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extremely brittle was the texture of the lava, solidity of the even last autumn, when so far lava* cooled as to suffer any one to hold it in his hand, that the application of moderate pressure instantly reduced it to a fine powder; but it was now on the contrary become considerably solid, insomuch that it was with great difficulty I could work through it, in many places, with the boringinstrument. Notwithstanding this, it was still very dangerous and unsafe, and was every where difficult to walk over. Unsafe it must also of necessity remain for a long time, on account of the numerous sharp points and projections with which its surface is covered, and upon which it is scarcely possible to tread with the thin Icelandic shoes, made of raw hides, or even with thick and properly soled ones, without immediately cutting them through. Much danger, too, arose from the circumstance of the hot vapors which it concealed, having, previously to the lava becoming thoroughly cool, produced, as above mentioned, innumerable hollow places, the arch-way or ceiling of which,

that inserted in Dr. Crell's Annals of Chemistry, for 1784. Book Ii. p. 323.

though in appearance resembling the rest of of the lava, yet was not sufficiently thick or strong to bear the human weight.

That the floors or bottoms of these cavities owe their colored appearance to the different kinds of sulphur, iron, and other metallic substances which have melted and dropped from the arched surface, will readily be perceived, without the necessity of my remarking it; and it will likewise easily be understood, that the spiculae, which hang from the ceilings, are nothing more than a part of the lava, more or less intermixed with strong substances, which, whilst dropping, had cooled and become indurated.


It has already been mentioned, xvn.) Attempts with the that the great heat arising

boring-instruments. frQm the ]aya wft8 nQ gmaU

obstruction to the experiments we had hoped to have made with our boring-instruments, in the hilly country, as well as in the vallies; insomuch, that I began to entertain fears lest this circumstance should render these instruments quite useless; preventing us, as it did, from employing them, except where the ground was proportionably cool. It is scarcely in the power of any one to form an idea of the difficulty that attended this part of our labors. To be continually turning the instruments round, and working through the hot, hard, and uneven lava, while we were at the same time treading upon its sharp-pointed edges, was certainly a task as painful as it was irksome. Nevertheless, by these trials, I found that the lava in some places did not lie more than six or eight feet deep; that in many it did not exceed ten feet; and that wheresoever, as was the case in certain situations, it was far deeper, its depth seemed wholly to depend on the peculiar nature of the country. Both below the lava, and close by its side, was found either sand or earth of the same kind as that which appears every where in this district, at a distance from the fire, as in the peat-bogs or in the grounds where the sea-lyme grass (Elymus arenarius) grows; but no kind of slate could be discovered in the neighborhood. The boringinstruments were useful, in enabling me to ascertain the quality of the soil below and about the lava, as well as the depth and nature of this latter beneath the surface of the ground, and they farther confirmed me in the opinion which I have stated above, that the volcano was to be considered as arising from a partial eruption, and not from any internal and universal ignition of the earth.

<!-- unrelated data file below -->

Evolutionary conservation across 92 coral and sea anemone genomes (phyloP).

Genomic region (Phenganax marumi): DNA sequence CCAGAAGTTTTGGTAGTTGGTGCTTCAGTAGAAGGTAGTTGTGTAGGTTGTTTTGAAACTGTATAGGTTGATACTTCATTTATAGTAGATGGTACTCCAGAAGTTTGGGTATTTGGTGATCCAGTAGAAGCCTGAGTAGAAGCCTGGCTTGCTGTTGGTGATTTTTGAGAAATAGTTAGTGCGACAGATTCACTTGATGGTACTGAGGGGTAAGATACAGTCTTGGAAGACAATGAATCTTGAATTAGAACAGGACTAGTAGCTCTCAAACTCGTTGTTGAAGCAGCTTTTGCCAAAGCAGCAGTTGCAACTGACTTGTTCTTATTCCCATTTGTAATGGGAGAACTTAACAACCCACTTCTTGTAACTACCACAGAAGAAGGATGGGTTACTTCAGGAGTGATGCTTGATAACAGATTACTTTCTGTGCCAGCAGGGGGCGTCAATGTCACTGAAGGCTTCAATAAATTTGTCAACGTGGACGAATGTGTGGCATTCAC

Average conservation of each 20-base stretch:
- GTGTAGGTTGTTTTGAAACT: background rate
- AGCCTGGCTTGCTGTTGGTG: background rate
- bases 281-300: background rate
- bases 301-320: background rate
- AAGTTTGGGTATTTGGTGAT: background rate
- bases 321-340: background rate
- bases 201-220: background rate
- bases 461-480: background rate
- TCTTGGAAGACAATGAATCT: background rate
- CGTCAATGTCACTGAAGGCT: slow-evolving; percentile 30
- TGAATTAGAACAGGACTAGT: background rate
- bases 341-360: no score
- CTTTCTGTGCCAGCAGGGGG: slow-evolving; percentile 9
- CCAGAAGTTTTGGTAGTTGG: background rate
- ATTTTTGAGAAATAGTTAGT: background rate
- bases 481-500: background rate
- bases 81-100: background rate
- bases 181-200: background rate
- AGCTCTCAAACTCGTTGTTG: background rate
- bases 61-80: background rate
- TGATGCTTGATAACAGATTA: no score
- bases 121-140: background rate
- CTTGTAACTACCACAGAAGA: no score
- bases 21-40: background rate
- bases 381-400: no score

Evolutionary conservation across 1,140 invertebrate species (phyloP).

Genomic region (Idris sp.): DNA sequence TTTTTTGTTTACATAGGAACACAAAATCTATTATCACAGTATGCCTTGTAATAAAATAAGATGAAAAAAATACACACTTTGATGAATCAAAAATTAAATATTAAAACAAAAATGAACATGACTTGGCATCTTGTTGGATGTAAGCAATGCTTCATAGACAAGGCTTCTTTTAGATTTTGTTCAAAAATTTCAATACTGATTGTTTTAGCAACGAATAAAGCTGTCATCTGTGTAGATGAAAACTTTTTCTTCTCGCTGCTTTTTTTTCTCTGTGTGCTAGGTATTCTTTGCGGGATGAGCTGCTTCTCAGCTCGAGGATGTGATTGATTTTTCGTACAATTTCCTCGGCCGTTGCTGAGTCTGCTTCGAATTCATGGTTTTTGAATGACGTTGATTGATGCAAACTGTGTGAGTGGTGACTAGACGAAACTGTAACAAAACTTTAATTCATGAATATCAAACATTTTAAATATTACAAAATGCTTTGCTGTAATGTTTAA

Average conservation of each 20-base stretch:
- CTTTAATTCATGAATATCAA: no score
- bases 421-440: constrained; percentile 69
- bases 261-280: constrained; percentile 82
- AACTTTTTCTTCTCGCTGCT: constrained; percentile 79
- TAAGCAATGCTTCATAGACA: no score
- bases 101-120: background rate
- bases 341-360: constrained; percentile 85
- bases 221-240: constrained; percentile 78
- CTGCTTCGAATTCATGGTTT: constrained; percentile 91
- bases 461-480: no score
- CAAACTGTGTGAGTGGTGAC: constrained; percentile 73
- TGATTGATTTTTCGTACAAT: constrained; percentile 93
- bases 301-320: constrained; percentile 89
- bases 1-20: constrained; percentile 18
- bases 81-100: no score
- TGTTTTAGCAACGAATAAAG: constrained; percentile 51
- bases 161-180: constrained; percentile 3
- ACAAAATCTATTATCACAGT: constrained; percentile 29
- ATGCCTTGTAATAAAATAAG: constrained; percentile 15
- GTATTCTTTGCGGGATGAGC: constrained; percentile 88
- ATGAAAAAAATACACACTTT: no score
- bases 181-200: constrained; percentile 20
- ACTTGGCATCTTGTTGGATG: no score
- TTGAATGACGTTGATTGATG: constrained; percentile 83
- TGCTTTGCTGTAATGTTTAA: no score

Height of the The height, to which the lava' heaps of lava rise in the level country, is in some parts very considerable; particularly at Skalarfiall, where they have reached up to the rocks that project from the south side of the mountain: yet, nevertheless, were we to calculate its extreme height on the plains at an hundred feet (and even this is not quite a fourth part of what has been stated *), I am still persuaded we should greatly exceed the reality.


It has been already noticed in its proper place, that, after the first breaking out of

* See Holme's Account of the Fire, p. 19, where the height of the lava is estimated at seventy fathoms, or four hundred and twenty feet.

state of the weather the fire, a great quantity of

after the 1st of June, , 1 j 1 i_

1783. ashes, sand, and sulphureous dust was thrown over the adjacent districts, particularly those of Siden and Fliotshverfet. The long continuance of westerly winds, too, drove the sand-bank away from Skaptartungen to the places just named; and the vast quantity of burning sand falling around scorched up all the grass in the fields about Fliotshverfet to such a degree, that there were no means of support for the cattle, and the inhabitants fled from all the farms in this district, excepting the most easterly one, called Nupstad, which, together with the neighboring farm of Raudaberg, remained uninjured by the hot ashes. It is an undoubted certainty, that, if Providence should be pleased to grant better seasons to Iceland than the present, not only the parsonage of Kalfafell, with the cottage of Kalfafellskot, appertaining to it, but also the farm-houses of Nupar, Mariubacki, and Hvoll, will, in a very few years, be restored to their former condition; especially as the lava itself has not reached them. We may then reckon the number of farm-houses damaged at twenty-five, instead of twenty-nine (see


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